With that in mind, check out our benchtop rotifer production system!  Available in both 30L and 50L sizes, and convenient for a zebrafish or small aquaculture lab.  One two-foot system is designed to produce enough rotifers to meet the needs of most small to medium sized labs.  It also offers built-in redundancy to minimize the impacts of inopportune rotifer culture crashes: 

What is our secret to success?  Amplifeed Replete!  We have observed a tremendous benefit to enriching rotifers in the last 24-36 hours prior to feeding to fish larvae.  Rotifer enrichment significantly enhances the rate of growth, maturation, and survival of larval fish.  We observe that optimizing larval nutrition is as important as egg yolk quantity and quality, and is the most important factor in the long-term health and productivity of fish.  Formulated with our nano-emulsified astaxanthin, we believe that Amplifeed Replete is the best rotifer enrichment on the market.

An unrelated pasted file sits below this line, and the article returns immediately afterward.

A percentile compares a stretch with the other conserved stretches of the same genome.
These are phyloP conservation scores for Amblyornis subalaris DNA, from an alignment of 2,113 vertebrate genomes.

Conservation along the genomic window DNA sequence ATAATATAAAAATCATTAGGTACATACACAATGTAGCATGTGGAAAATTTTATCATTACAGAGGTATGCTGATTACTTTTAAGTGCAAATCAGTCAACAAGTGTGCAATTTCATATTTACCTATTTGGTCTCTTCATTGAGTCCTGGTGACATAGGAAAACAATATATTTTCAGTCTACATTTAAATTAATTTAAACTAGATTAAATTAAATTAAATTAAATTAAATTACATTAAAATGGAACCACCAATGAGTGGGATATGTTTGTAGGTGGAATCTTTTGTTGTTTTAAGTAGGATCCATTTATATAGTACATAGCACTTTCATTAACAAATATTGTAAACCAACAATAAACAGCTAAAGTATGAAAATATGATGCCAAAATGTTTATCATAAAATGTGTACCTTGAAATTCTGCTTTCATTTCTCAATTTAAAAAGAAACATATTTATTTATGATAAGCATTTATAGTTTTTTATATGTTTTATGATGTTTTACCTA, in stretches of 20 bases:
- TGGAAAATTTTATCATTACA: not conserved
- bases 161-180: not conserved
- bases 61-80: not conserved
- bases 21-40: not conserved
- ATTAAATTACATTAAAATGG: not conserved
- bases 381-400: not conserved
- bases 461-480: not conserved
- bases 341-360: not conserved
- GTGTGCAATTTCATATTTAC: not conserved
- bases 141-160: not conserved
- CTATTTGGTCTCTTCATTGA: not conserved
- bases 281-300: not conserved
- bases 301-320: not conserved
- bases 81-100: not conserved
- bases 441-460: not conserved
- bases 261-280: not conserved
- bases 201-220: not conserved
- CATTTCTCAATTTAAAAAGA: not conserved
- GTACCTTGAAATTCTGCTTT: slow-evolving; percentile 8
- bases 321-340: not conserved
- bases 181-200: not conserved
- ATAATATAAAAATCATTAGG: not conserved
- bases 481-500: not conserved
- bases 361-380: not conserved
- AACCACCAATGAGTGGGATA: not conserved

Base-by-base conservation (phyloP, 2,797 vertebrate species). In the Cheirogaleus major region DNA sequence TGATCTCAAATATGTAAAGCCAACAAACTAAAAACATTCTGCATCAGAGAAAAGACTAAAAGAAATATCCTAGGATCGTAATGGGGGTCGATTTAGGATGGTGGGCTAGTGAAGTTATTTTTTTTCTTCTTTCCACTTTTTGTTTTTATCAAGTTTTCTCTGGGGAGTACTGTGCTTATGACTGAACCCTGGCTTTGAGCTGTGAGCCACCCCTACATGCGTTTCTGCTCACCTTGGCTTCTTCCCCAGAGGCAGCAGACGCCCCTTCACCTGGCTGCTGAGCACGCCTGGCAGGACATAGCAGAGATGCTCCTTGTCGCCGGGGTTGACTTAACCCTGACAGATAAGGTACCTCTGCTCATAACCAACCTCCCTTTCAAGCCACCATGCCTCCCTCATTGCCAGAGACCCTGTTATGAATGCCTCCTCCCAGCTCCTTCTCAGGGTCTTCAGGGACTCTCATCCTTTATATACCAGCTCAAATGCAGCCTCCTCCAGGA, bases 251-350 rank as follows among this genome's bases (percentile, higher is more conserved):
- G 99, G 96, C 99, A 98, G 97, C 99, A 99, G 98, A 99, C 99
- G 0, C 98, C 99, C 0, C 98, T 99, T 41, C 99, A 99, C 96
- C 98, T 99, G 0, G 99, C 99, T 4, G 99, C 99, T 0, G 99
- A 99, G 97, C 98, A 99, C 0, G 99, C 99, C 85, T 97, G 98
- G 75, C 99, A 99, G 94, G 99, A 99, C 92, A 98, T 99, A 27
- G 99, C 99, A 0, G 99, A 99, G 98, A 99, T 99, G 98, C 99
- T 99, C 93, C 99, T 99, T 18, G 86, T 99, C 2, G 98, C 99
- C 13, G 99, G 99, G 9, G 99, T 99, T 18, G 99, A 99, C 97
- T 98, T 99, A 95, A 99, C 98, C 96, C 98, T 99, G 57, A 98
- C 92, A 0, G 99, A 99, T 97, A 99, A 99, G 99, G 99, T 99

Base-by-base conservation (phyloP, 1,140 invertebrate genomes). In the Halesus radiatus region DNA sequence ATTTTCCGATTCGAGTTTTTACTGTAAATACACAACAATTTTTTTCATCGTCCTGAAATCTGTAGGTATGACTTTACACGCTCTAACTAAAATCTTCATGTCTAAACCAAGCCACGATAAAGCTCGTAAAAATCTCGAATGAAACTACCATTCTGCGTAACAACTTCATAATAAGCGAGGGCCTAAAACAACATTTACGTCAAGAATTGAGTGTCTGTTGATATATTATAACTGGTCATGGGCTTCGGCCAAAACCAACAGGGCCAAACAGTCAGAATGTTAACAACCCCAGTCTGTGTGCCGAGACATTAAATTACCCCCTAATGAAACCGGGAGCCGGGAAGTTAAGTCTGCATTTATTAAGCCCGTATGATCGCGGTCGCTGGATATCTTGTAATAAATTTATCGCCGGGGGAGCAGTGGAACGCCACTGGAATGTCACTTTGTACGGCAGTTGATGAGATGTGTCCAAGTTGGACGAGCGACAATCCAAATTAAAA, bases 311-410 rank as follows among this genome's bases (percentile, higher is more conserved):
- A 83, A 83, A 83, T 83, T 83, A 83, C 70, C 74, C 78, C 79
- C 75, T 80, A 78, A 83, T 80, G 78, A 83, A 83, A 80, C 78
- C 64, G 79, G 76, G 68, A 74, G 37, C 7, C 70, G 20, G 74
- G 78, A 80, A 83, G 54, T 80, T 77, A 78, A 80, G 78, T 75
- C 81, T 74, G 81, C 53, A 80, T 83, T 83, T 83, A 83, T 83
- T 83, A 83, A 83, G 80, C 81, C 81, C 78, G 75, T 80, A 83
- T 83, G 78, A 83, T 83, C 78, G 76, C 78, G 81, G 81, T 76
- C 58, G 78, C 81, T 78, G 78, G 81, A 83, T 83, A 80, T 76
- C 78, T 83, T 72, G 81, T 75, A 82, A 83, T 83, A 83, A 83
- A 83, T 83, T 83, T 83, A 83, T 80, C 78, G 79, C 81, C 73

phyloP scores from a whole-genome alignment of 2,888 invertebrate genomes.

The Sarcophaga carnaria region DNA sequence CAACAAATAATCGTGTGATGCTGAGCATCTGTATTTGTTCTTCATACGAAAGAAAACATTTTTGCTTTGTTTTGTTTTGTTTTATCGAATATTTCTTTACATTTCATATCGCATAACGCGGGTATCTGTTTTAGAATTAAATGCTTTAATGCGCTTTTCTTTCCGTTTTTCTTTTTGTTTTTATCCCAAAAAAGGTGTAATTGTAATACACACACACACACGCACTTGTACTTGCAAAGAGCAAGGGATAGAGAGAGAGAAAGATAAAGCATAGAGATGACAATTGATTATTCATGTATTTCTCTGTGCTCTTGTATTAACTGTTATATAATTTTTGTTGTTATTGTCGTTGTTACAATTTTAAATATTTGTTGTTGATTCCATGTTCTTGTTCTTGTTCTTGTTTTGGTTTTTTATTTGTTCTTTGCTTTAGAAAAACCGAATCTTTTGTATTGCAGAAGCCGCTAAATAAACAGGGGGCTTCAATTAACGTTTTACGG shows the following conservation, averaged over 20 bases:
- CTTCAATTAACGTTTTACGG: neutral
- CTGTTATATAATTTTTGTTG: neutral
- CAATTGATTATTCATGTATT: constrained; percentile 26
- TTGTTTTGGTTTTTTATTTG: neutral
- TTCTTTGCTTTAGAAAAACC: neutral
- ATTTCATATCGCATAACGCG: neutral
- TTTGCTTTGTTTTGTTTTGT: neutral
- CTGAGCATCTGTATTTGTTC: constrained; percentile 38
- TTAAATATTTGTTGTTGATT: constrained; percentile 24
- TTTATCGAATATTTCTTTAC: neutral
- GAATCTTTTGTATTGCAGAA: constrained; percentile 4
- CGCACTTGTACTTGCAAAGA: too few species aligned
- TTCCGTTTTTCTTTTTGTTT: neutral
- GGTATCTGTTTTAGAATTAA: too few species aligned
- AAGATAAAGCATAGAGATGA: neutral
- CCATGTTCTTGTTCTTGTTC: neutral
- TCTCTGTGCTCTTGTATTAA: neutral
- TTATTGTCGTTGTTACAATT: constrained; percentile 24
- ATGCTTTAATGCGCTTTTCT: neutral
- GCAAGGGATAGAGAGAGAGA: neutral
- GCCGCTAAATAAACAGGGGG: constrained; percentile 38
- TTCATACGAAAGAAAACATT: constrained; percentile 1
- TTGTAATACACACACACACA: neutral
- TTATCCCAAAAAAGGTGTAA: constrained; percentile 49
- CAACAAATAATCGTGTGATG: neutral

We are always happy to offer suggestions, or answer any questions that you may have!


The Sustainable Nutrition Team


[1] Snell T.W., Johnston R.K., Matthews A.B. Utilizing Brachionus biodiversity in marine finfish larviculture. 2018. Hydrobiologica. 844: 149-162.


[2] Hagiwara A., Suga K., Akazawa A., Kotani T., Sakakura Y. 2007. Development of rotifer strains with useful traits for rearing fish larvae. Aquaculture. 268: 44-52.


[3] Snell T.W., Genetic Resources of Rotifers in the Genus Brachionus. 2019. The Biological Resources of Model Organisms. 55-67.